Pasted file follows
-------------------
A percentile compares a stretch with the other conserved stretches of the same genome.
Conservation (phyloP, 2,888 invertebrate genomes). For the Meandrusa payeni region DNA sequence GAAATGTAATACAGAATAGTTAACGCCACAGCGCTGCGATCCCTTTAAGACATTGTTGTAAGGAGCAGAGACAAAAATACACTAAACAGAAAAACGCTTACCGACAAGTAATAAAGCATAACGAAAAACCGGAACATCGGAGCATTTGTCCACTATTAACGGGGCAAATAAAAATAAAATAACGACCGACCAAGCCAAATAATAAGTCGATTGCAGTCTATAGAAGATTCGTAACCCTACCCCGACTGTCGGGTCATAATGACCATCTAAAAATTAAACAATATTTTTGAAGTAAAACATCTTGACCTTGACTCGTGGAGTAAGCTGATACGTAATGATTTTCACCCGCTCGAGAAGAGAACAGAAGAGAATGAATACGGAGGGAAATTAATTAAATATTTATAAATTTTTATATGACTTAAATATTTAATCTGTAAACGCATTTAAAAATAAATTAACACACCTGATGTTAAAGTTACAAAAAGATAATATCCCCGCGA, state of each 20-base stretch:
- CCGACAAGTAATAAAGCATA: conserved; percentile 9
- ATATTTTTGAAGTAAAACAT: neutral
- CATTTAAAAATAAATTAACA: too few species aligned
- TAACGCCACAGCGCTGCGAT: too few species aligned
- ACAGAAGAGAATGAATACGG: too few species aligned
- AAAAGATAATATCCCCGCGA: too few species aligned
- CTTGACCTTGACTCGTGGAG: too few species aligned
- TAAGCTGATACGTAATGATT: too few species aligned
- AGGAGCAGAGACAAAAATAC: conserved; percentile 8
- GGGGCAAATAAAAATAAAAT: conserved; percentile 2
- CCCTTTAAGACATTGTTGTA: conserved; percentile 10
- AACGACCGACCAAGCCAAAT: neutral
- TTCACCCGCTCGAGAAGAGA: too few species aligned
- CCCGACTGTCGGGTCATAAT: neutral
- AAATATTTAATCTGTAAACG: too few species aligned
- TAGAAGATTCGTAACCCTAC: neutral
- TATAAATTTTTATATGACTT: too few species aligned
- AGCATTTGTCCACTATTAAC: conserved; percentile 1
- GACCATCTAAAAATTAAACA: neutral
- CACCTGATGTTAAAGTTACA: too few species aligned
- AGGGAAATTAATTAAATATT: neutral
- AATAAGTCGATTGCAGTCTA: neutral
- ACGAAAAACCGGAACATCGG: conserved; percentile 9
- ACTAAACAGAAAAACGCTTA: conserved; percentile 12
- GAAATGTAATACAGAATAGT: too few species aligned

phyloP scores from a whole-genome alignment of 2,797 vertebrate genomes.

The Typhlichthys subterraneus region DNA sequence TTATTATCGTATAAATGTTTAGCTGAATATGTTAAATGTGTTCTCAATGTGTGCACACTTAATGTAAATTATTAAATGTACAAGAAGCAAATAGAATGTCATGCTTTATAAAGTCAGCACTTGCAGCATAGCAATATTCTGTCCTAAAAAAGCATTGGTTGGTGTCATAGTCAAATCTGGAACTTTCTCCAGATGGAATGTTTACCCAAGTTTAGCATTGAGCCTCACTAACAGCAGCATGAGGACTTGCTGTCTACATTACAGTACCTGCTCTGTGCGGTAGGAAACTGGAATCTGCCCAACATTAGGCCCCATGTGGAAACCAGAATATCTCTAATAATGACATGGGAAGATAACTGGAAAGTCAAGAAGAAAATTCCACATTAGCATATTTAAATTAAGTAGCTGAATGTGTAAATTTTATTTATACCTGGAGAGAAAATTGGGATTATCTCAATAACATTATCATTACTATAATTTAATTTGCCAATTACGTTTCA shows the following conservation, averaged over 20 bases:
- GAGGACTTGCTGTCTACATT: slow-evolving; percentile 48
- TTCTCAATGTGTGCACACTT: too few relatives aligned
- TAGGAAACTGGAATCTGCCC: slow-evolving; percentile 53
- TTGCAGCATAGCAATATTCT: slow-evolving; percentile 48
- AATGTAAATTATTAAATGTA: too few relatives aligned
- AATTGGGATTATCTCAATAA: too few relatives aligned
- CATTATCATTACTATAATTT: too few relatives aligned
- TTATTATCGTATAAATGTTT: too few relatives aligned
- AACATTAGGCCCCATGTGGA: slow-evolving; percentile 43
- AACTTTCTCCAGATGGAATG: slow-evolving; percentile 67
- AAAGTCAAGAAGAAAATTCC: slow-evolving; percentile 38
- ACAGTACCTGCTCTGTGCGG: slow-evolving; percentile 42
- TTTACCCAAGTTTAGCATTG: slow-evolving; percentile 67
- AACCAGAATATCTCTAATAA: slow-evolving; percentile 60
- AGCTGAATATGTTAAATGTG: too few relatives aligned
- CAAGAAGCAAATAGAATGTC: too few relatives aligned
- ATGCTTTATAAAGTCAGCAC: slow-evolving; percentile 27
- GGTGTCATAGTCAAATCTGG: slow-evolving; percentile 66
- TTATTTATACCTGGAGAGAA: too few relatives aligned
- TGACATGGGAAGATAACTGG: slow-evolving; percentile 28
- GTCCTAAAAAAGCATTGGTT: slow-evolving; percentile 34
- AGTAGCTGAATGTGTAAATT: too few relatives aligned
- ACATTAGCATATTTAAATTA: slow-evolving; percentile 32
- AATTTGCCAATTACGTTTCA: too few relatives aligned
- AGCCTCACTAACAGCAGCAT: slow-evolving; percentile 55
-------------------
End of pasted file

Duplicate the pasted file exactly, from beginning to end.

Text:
A percentile compares a stretch with the other conserved stretches of the same genome.
Conservation (phyloP, 2,888 invertebrate genomes). For the Meandrusa payeni region DNA sequence GAAATGTAATACAGAATAGTTAACGCCACAGCGCTGCGATCCCTTTAAGACATTGTTGTAAGGAGCAGAGACAAAAATACACTAAACAGAAAAACGCTTACCGACAAGTAATAAAGCATAACGAAAAACCGGAACATCGGAGCATTTGTCCACTATTAACGGGGCAAATAAAAATAAAATAACGACCGACCAAGCCAAATAATAAGTCGATTGCAGTCTATAGAAGATTCGTAACCCTACCCCGACTGTCGGGTCATAATGACCATCTAAAAATTAAACAATATTTTTGAAGTAAAACATCTTGACCTTGACTCGTGGAGTAAGCTGATACGTAATGATTTTCACCCGCTCGAGAAGAGAACAGAAGAGAATGAATACGGAGGGAAATTAATTAAATATTTATAAATTTTTATATGACTTAAATATTTAATCTGTAAACGCATTTAAAAATAAATTAACACACCTGATGTTAAAGTTACAAAAAGATAATATCCCCGCGA, state of each 20-base stretch:
- CCGACAAGTAATAAAGCATA: conserved; percentile 9
- ATATTTTTGAAGTAAAACAT: neutral
- CATTTAAAAATAAATTAACA: too few species aligned
- TAACGCCACAGCGCTGCGAT: too few species aligned
- ACAGAAGAGAATGAATACGG: too few species aligned
- AAAAGATAATATCCCCGCGA: too few species aligned
- CTTGACCTTGACTCGTGGAG: too few species aligned
- TAAGCTGATACGTAATGATT: too few species aligned
- AGGAGCAGAGACAAAAATAC: conserved; percentile 8
- GGGGCAAATAAAAATAAAAT: conserved; percentile 2
- CCCTTTAAGACATTGTTGTA: conserved; percentile 10
- AACGACCGACCAAGCCAAAT: neutral
- TTCACCCGCTCGAGAAGAGA: too few species aligned
- CCCGACTGTCGGGTCATAAT: neutral
- AAATATTTAATCTGTAAACG: too few species aligned
- TAGAAGATTCGTAACCCTAC: neutral
- TATAAATTTTTATATGACTT: too few species aligned
- AGCATTTGTCCACTATTAAC: conserved; percentile 1
- GACCATCTAAAAATTAAACA: neutral
- CACCTGATGTTAAAGTTACA: too few species aligned
- AGGGAAATTAATTAAATATT: neutral
- AATAAGTCGATTGCAGTCTA: neutral
- ACGAAAAACCGGAACATCGG: conserved; percentile 9
- ACTAAACAGAAAAACGCTTA: conserved; percentile 12
- GAAATGTAATACAGAATAGT: too few species aligned

phyloP scores from a whole-genome alignment of 2,797 vertebrate genomes.

The Typhlichthys subterraneus region DNA sequence TTATTATCGTATAAATGTTTAGCTGAATATGTTAAATGTGTTCTCAATGTGTGCACACTTAATGTAAATTATTAAATGTACAAGAAGCAAATAGAATGTCATGCTTTATAAAGTCAGCACTTGCAGCATAGCAATATTCTGTCCTAAAAAAGCATTGGTTGGTGTCATAGTCAAATCTGGAACTTTCTCCAGATGGAATGTTTACCCAAGTTTAGCATTGAGCCTCACTAACAGCAGCATGAGGACTTGCTGTCTACATTACAGTACCTGCTCTGTGCGGTAGGAAACTGGAATCTGCCCAACATTAGGCCCCATGTGGAAACCAGAATATCTCTAATAATGACATGGGAAGATAACTGGAAAGTCAAGAAGAAAATTCCACATTAGCATATTTAAATTAAGTAGCTGAATGTGTAAATTTTATTTATACCTGGAGAGAAAATTGGGATTATCTCAATAACATTATCATTACTATAATTTAATTTGCCAATTACGTTTCA shows the following conservation, averaged over 20 bases:
- GAGGACTTGCTGTCTACATT: slow-evolving; percentile 48
- TTCTCAATGTGTGCACACTT: too few relatives aligned
- TAGGAAACTGGAATCTGCCC: slow-evolving; percentile 53
- TTGCAGCATAGCAATATTCT: slow-evolving; percentile 48
- AATGTAAATTATTAAATGTA: too few relatives aligned
- AATTGGGATTATCTCAATAA: too few relatives aligned
- CATTATCATTACTATAATTT: too few relatives aligned
- TTATTATCGTATAAATGTTT: too few relatives aligned
- AACATTAGGCCCCATGTGGA: slow-evolving; percentile 43
- AACTTTCTCCAGATGGAATG: slow-evolving; percentile 67
- AAAGTCAAGAAGAAAATTCC: slow-evolving; percentile 38
- ACAGTACCTGCTCTGTGCGG: slow-evolving; percentile 42
- TTTACCCAAGTTTAGCATTG: slow-evolving; percentile 67
- AACCAGAATATCTCTAATAA: slow-evolving; percentile 60
- AGCTGAATATGTTAAATGTG: too few relatives aligned
- CAAGAAGCAAATAGAATGTC: too few relatives aligned
- ATGCTTTATAAAGTCAGCAC: slow-evolving; percentile 27
- GGTGTCATAGTCAAATCTGG: slow-evolving; percentile 66
- TTATTTATACCTGGAGAGAA: too few relatives aligned
- TGACATGGGAAGATAACTGG: slow-evolving; percentile 28
- GTCCTAAAAAAGCATTGGTT: slow-evolving; percentile 34
- AGTAGCTGAATGTGTAAATT: too few relatives aligned
- ACATTAGCATATTTAAATTA: slow-evolving; percentile 32
- AATTTGCCAATTACGTTTCA: too few relatives aligned
- AGCCTCACTAACAGCAGCAT: slow-evolving; percentile 55